The fifth annual Ohio Wildlife Legacy Stamp Contest will feature Ohio’s many native turtle species, found throughout the state in many different habitats, from woodlands to lakes to swamps.
“Turtles are some of the most recognizable animals in Ohio,” said Scott Zody, chief of ODNR’s Division of Wildlife. “Children especially enjoy viewing and identifying turtles in their native habitats. The Ohio Wildlife Legacy Stamp is a great way to bring positive attention to turtle conservation.”
Native Ohio turtles include Blanding’s turtle, eastern box turtle, eastern musk turtle, eastern spiny softshell turtle, midland painted turtle, midland smooth softshell turtle, Northern map turtle, Ouachita map turtle, snapping turtle and spotted turtle.
Sale of the Ohio Wildlife Legacy Stamp benefits the Wildlife Diversity Fund, which is used to protect and manage many wild animals and their habitats. Conservation is important for some Ohio turtle species. The spotted turtle is listed as a threatened species in the state, which means the species may become endangered under continued or increased stress. The eastern box turtle and Ouchita map turtle are species of concern, which means those species might become threatened in Ohio.
The 2014 Ohio Wildlife Legacy Stamp will feature one winning photo submission of any native turtle. Entries will be accepted Aug. 5-16, 2013, and the photographer with the winning image will receive $500. The selection of the winning photo will be made by Aug. 30, 2013. The contest is open to Ohioans age 18 years and older. However, budding photographers age 17 and younger will be able to compete in the youth division. For complete contest rules, visit wildohiostamp.com.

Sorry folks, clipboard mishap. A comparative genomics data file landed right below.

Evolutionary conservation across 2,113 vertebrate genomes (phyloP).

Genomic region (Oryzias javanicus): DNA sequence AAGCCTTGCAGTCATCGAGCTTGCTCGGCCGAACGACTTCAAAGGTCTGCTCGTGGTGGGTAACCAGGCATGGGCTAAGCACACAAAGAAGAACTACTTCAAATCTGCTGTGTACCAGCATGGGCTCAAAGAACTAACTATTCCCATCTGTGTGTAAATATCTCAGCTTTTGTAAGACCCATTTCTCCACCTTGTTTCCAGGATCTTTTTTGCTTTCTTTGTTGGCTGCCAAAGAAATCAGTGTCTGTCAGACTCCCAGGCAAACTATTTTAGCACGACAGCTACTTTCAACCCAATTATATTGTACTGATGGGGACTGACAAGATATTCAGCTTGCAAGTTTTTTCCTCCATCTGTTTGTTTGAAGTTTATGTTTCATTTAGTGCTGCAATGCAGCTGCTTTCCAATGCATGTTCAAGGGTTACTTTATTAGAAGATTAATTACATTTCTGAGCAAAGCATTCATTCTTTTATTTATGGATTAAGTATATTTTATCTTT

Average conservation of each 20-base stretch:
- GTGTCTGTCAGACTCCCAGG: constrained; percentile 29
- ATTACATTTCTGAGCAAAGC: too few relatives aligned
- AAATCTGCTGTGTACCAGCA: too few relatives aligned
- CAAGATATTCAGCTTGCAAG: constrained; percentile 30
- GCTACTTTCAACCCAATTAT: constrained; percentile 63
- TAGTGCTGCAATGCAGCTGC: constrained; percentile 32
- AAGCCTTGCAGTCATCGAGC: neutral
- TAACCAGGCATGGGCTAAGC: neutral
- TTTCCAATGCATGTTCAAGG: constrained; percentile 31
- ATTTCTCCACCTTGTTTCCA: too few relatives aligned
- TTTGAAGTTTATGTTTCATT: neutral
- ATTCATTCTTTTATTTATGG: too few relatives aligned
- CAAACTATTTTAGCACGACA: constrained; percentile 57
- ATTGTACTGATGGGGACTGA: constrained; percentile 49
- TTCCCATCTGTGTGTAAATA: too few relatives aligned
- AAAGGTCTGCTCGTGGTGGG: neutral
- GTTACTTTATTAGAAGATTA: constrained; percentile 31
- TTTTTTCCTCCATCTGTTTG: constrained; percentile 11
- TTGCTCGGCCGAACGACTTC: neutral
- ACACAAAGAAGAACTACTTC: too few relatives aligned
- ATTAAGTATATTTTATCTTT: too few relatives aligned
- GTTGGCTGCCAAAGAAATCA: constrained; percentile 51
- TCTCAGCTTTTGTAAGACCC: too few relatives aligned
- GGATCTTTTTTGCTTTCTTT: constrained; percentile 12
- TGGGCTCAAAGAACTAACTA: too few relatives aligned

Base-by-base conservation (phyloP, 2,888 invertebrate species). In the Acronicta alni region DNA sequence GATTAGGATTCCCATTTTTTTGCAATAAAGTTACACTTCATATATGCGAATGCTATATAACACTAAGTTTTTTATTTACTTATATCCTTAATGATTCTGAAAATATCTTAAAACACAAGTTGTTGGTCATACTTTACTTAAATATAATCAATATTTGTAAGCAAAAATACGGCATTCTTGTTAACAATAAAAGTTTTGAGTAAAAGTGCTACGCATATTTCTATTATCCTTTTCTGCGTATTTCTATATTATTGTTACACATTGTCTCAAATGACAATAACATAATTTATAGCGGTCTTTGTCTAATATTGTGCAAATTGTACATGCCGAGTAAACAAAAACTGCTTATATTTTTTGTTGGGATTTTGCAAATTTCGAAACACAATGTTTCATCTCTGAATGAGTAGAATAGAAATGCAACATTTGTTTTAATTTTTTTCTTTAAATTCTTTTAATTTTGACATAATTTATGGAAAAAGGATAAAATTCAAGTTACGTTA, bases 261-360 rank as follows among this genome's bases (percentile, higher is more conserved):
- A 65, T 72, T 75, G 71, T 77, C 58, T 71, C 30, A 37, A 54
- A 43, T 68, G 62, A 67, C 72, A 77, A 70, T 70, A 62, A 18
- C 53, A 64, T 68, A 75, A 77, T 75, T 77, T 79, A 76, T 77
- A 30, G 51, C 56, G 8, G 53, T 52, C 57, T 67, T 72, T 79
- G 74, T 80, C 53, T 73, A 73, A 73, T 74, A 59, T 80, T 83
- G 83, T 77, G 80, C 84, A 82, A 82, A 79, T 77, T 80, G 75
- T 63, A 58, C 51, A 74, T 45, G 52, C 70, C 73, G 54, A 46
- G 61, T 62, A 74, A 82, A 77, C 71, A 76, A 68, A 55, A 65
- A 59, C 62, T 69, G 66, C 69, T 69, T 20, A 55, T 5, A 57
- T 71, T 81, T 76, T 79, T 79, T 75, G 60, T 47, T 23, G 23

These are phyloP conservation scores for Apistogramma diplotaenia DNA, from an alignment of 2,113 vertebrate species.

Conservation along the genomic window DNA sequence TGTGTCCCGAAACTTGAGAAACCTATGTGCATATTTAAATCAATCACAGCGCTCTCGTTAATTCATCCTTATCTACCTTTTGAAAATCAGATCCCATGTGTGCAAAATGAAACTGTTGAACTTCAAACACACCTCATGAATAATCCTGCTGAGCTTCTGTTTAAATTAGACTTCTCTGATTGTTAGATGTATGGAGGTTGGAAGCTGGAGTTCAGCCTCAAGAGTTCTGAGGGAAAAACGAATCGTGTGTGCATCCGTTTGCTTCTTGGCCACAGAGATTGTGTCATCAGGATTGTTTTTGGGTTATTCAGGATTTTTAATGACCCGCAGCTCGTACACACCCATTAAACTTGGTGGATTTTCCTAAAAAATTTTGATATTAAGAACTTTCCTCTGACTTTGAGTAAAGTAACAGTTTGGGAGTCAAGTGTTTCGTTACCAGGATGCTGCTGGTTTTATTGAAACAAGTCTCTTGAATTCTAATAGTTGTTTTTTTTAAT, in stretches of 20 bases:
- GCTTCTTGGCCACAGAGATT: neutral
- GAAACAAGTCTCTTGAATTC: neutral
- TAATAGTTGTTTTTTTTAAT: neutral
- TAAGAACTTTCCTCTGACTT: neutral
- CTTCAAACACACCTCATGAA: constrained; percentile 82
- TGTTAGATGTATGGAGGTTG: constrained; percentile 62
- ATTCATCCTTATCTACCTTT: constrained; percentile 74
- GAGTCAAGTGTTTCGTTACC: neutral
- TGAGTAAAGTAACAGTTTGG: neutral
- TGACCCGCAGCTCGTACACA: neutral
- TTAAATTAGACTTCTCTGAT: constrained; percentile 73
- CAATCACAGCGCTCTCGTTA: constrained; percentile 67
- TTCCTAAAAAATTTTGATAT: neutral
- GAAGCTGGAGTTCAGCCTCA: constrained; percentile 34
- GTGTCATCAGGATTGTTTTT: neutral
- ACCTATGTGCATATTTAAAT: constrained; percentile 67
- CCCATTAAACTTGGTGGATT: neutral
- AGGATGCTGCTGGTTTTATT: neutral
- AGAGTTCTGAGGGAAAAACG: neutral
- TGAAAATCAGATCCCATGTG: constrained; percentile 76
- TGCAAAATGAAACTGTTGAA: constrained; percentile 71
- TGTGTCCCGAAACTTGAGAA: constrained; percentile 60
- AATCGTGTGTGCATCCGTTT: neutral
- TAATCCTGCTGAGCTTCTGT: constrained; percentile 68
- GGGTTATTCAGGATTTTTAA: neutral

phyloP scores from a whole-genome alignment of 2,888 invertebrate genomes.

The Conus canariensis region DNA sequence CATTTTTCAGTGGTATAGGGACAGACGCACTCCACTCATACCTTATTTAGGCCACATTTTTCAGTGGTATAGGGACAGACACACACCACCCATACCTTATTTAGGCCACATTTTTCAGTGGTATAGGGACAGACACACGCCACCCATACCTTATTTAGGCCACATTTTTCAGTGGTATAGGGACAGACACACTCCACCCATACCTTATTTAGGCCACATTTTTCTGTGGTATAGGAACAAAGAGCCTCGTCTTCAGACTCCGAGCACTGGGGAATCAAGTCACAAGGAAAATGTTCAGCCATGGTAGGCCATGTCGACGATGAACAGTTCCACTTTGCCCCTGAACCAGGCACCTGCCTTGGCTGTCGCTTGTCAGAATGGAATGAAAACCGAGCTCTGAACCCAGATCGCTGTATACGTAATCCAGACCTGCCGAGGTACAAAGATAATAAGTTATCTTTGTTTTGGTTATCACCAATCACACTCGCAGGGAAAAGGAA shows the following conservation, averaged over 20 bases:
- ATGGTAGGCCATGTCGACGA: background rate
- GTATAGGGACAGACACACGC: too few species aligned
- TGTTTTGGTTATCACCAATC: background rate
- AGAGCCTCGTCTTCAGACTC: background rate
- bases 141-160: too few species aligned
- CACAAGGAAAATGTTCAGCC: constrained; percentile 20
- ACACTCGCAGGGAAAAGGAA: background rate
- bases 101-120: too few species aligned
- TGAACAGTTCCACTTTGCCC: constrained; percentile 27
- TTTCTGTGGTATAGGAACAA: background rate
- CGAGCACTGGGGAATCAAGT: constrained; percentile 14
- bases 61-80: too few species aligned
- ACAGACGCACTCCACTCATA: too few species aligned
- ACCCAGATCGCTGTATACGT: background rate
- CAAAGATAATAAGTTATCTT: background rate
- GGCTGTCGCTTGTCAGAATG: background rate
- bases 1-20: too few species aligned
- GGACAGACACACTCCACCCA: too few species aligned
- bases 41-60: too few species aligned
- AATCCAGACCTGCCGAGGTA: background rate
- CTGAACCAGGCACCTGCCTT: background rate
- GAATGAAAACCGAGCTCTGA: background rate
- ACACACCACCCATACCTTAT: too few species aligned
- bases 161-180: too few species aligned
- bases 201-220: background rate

Last year’s contest consisted of 114 images submitted by 58 photographers. Bruce DiVaccaro of Sheffield Village submitted the winning photo of a black-capped chickadee after taking the photo in his Lorain County backyard. The 2013 Wildlife Legacy Stamp will be available for purchase on March 1.
The inaugural Ohio Wildlife Legacy Stamp featured a Baltimore oriole and went on sale March 1, 2010. Subsequent stamps featured an eastern amberwing and a spotted salamander. Over the past 3½ years, the program has raised more than $84,000. The collectible stamp and its companion photo contest are part of an innovative program intended to raise awareness and support for wildlife diversity.
It is important to note $14 out of every $15 Ohio Wildlife Legacy Stamp sold is invested in Ohio’s Wildlife Diversity Fund. The fund supports habitat restoration, land purchases and conservation easements, wildlife and habitat research projects, creation of wildlife educational materials, as well as efforts to restore and conserve endangered and threatened species.
Promotion and sale of the Ohio Wildlife Legacy Stamp has been a grassroots effort and has been successful thanks to the dedication of conservation groups across Ohio. Stamp collectors and conservationists will be able to purchase the 2010, 2011 and 2012 stamps for a limited time.
More information about the Ohio Wildlife Legacy Stamp and other wildlife-related topics can be found at wildohio.com.
Logo courtesy Ohio Department of Natural Resources